Blogging. Websites. HTML. Skype. Instant Messaging. SMS. MMS. These, and other terms, are fast becoming the new vocabulary and currency of the 21st century.
Of course, it’s nothing new. It was all happening in the 90s. The internet boom. Mobile phones. You could see it all coming. However, I always thought it was a bit geeky. A bit naff. I resisted a mobile phone for a long time and now only use a ‘pay as you go’ for basic necessities. I wouldn’t have a clue about Bluetooth or Blackberry or anything like that. Back in the 90s, if you had any kind of inside knowledge of techy stuff, you were a computer nerd, a webhead or an anorak. Nowadays, it’s the reverse. You’re cool, indispensable and probably wealthy.
Still, for some reason, I always thought I was fairly on top of the latest technology. In reality, I’m straggling behind somewhat (I’ve been promising myself a PS2 for years, but I might as well get a PS3 now, once I can afford the blimmin' thing). Basic computer specifications and laptop info go completely over my head. In fact, I wouldn’t even be on-line if it weren’t for Blogger and Moonfruit. Thank you, Blogger, for making it free and easy to blog and Moonfruit’s website builder is basic and effective for my needs, so phew.
The Writers’ Guild held a talk on Websites for Writers last Thursday, and they asked me to be part of the panel. I was happy to oblige but prior to the event, I felt a bit anxious that it might be a bit ‘be there and be square’. Naturally, that wasn’t the case at all. In this day and age, it’s vital to have on-line presence and knowledge, no matter what your experience or credits. The talk was great because Tom Smith at Everythingability told the novice webheads, like me, why the internet is such a useful place, and how you go about setting up an effective website.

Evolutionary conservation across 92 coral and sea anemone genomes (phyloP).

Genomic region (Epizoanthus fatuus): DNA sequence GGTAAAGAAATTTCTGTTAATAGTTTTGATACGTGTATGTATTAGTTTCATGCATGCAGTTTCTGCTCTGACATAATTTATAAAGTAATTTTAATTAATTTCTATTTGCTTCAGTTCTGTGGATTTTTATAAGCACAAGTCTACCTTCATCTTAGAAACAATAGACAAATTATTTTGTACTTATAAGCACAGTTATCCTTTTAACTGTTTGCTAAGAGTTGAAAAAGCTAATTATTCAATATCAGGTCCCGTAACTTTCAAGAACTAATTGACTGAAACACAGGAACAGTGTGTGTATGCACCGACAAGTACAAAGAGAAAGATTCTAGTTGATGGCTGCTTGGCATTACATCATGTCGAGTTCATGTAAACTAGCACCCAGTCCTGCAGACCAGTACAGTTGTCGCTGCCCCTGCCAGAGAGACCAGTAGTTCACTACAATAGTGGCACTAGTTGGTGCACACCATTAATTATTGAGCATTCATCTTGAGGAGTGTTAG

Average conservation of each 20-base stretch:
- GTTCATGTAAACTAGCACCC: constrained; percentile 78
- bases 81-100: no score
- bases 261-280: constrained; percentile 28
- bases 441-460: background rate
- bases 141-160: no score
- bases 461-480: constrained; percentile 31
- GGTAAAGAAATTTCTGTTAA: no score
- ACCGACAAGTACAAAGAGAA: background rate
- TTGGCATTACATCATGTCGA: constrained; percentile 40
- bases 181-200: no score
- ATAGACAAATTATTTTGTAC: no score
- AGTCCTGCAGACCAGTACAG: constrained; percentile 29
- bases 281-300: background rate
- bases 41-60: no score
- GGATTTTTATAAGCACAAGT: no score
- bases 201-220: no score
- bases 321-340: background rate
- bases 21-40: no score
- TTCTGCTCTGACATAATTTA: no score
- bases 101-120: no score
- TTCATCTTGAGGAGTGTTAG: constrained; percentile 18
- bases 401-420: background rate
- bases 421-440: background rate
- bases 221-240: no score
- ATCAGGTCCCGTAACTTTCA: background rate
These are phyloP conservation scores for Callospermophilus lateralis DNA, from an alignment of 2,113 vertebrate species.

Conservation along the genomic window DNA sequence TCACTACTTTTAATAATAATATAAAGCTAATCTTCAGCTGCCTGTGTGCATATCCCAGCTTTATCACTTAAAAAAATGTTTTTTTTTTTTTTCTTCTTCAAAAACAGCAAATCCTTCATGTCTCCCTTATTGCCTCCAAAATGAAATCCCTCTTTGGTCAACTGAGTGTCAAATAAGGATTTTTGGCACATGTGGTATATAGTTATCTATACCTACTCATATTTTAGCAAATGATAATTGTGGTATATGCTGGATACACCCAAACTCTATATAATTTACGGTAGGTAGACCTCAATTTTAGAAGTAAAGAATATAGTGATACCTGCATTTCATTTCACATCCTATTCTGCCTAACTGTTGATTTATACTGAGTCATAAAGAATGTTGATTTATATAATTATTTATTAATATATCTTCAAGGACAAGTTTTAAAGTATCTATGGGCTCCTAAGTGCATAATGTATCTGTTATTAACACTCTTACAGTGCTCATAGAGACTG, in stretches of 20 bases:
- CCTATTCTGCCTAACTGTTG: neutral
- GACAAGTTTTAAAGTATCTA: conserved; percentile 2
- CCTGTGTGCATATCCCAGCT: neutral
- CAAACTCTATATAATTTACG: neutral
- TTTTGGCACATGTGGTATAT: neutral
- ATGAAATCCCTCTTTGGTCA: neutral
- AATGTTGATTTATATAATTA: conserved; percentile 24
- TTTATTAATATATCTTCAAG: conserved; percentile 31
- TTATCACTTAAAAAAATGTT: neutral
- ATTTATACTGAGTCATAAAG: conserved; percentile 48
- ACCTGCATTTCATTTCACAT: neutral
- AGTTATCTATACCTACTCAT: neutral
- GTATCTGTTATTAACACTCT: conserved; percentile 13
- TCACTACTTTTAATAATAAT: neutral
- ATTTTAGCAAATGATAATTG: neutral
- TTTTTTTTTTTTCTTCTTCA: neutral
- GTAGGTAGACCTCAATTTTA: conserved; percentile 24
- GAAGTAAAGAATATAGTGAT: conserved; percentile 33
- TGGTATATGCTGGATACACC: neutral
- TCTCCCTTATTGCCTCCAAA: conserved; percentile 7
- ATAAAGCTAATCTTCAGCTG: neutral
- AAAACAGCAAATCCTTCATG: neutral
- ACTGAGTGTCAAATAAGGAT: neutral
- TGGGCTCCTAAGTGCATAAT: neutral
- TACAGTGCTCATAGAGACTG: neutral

Then, Sophie Nicholls talked about her Lots of Big Ideas blog and, in particular, her use of Wikis, which is an internet phenomenon that I was only dimly aware of before hand. Tom Green, the Guild’s online editor, has a full report on the event here while Tom Smith set up a blogging point of contact for those who were inspired to start their own blogs here.
So, with blogging and websites, it seems it's very much a case of "be there or be square". A director recently asked me to recommend a few writers for a project he wants to develop so I pointed out a few blogs that I like. There were others I could have recommended but they were anonymous or didn't have an email or relevant contact details, and that put the director off. Later, he asked me for more as he "didn't get the right vibe" or "wasn't impressed" by some of the sites, so a half decent holding page and/or a well-presented blog does go a long way in making first on-line impressions count.